Business Intelligence, is the set of processes that allows for analyzing how a company works. Business Intelligence (BI) helps make decisions based on reading data. In practice, implementing BI in an enterprise means having a comprehensive view of all the data in the organization and then using this data to drive change, eliminate inefficiencies, and quickly adapt to market and demand changes.
History of Business Intelligence
BI has a relatively short history. It emerged in the 1960s as a system for sharing information between organizations. In the 1980s, it was used to make decisions and transform data into information, later becoming IT-based service solutions. Today, factors like flexible self-service analytics are prioritized. This means users can access data from different locations, gain unified understanding, collaborate with other teams, and gain the visibility needed to make faster, smarter decisions consistently. All this implies the management of data on reliable platforms, the training of corporate users, and a system that makes it possible to obtain information quickly.
Types of processes in Business Intelligence
In recent years, BI has evolved to include processes and activities that improve its performance. Among the most important processes, we can point out the following:
1. Data mining
It’s about using databases, statistics, and machine learning to uncover trends in larger data sets.
It consists of sharing data analysis with stakeholders so everyone can draw their conclusions and make decisions.
3. Performance metrics and benchmarks
It compares current company performance data with historical data to track performance against targets.
4. Descriptive analyzes
It is about preliminary data analysis to discover what happened about a specific topic.
A user can ask specific questions related to the data, and Business Intelligence extracts the answers from the data sets.
6. Statistical analysis
Starting from the results of descriptive analysis, the data is further explored, for example, through statistics, to determine how a trend occurred and why.
7. Data visualization
It consists of transforming the data analysis into visual representations, such as graphs or histograms, to understand the data more easily.
8. Virtual Analysis
It relies on exploring data through visual storytelling to share insights on the fly and stay in the flow of analytics.
9. Data Preparation
You can collect various data sources, identify the dimensions and measures, unify them and prepare the data for analysis.
Data analysis and business analysis
Business Intelligence (BI) includes data analysis and business analysis. However, these two aspects make up only part of the complete process.
BI-based technology helps draw insights from data, and to do so, they use advanced statistics and predictive analytics to uncover current and future patterns. In this sense, data analysis asks, “Why did this happen, and what can happen next?”. On the other hand, all those models and algorithms are obtained, breaking down the results into an easy-to-understand representation.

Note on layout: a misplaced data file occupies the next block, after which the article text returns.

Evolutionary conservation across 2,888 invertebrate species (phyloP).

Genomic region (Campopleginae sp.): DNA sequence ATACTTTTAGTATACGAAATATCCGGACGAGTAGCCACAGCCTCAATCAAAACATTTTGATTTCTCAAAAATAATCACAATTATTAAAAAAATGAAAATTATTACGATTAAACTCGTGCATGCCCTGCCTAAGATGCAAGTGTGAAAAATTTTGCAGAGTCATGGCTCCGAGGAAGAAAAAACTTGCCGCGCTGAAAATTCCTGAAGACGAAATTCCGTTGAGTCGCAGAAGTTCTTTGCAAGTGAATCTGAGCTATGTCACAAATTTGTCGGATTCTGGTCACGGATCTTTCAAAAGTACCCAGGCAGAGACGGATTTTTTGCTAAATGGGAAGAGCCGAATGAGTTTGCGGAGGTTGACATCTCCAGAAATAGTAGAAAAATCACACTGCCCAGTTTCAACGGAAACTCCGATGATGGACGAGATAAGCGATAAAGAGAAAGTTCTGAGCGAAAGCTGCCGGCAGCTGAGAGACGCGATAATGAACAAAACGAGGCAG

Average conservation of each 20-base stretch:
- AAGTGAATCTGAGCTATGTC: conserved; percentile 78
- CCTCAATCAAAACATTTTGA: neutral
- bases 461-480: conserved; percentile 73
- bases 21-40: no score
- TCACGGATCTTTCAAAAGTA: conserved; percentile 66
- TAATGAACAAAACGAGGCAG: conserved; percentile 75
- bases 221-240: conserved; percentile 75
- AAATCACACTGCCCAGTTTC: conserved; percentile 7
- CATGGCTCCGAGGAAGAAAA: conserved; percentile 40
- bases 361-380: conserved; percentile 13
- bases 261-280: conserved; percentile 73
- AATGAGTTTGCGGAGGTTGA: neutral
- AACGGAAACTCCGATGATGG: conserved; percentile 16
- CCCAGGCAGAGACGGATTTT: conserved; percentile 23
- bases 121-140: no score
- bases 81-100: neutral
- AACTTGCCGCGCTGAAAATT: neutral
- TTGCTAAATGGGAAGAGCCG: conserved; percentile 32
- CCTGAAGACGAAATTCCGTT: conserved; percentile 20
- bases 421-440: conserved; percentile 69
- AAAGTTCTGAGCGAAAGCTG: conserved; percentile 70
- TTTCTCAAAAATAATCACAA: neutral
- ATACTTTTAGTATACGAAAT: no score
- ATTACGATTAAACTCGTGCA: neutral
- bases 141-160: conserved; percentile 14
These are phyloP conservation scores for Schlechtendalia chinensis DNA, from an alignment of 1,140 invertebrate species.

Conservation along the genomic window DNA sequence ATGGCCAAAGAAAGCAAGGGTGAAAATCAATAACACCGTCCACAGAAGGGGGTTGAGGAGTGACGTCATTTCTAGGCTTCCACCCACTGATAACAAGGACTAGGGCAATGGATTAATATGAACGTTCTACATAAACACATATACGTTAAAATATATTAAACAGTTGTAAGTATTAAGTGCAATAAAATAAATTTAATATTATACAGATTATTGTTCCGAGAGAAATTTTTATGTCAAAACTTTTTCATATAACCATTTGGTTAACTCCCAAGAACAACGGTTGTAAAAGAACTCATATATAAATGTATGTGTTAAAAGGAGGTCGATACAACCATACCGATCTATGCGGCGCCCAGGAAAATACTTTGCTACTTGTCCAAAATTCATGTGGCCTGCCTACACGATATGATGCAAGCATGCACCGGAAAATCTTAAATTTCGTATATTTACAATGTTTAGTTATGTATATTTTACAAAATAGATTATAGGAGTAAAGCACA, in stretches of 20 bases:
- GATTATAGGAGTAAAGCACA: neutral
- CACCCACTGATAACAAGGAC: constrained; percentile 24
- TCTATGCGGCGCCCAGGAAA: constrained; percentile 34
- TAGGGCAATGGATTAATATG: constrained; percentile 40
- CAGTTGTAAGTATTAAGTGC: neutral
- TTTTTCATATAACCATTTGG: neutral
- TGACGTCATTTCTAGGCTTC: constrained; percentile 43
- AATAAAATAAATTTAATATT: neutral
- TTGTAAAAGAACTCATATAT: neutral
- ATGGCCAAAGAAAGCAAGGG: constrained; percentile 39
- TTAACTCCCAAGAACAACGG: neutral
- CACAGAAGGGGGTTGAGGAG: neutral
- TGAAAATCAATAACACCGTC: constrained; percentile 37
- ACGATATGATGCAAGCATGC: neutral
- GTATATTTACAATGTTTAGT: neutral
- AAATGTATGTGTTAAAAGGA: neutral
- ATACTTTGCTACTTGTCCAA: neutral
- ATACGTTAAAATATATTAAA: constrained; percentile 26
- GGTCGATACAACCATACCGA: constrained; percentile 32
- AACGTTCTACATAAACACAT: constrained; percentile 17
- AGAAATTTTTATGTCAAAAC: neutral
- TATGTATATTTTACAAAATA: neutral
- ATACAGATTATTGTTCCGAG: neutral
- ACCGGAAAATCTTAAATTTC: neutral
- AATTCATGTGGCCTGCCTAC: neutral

Companies perform data analysis as part of a larger-scale BI strategy. The resulting information enables decision-making and can be used to improve a process continuously. Business analysis should not be linear because the answer to one question may lead to new interactions and follow-up questions. The process should be considered a data access cycle, discovering, exploring, and using the information in a shared way. This is called the analytics cycle, a modern term that describes how companies use analytics on an ongoing basis to react to change.
Current trends in Business Intelligence
In a recent survey published by ManageEngine, more than 160 professionals worldwide pointed out their most common challenges when analyzing data. Here are some revealing conclusions:
1. Information analysis is no longer exclusive to information experts
Due to their high levels of complexity, Business Intelligence (BI) tools were traditionally relegated to the hands of select data experts, with the consequence that decision-making was limited to a few. However, in today’s world, data is an integral part of any business. Therefore, employees must have access to them daily to make their own decisions.
2. Empowering employees ensures better IT governance
Gone are the days when a system user had to wait patiently for a report or chart to be delivered from the IT department to obtain the required information. Today’s employees are no longer willing to rely on other sources to fulfil their reporting requirements, and most prefer to do it themselves. Self-service BI tools offer much greater flexibility and allow a wide range of tasks to be carried out quickly, including creating customized reports, real-time understanding of the information required, and guidelines for taking the necessary actions.
3. Personalization completely replaces standardization
Different teams will likely have different reporting needs. With this in Mind, self-service reports can provide a huge productivity boost as they can be customized to individual staff needs. By enabling a higher level of customization, insight can also be offered to understand why specific strategies are more likely to perform better than others.
4. On-demand reports are critical
Ad-hoc reports are usually considered the most demanded option since they present answers to specific questions and analyze only selective data. With this type of self-service report, users will have easy access to information and the possibility of sharing it.
5. Visual data analysis is more popular
An intuitive and visually appealing user interface adds more context to your data than other options, allowing you to view, interpret, and analyze information instantly.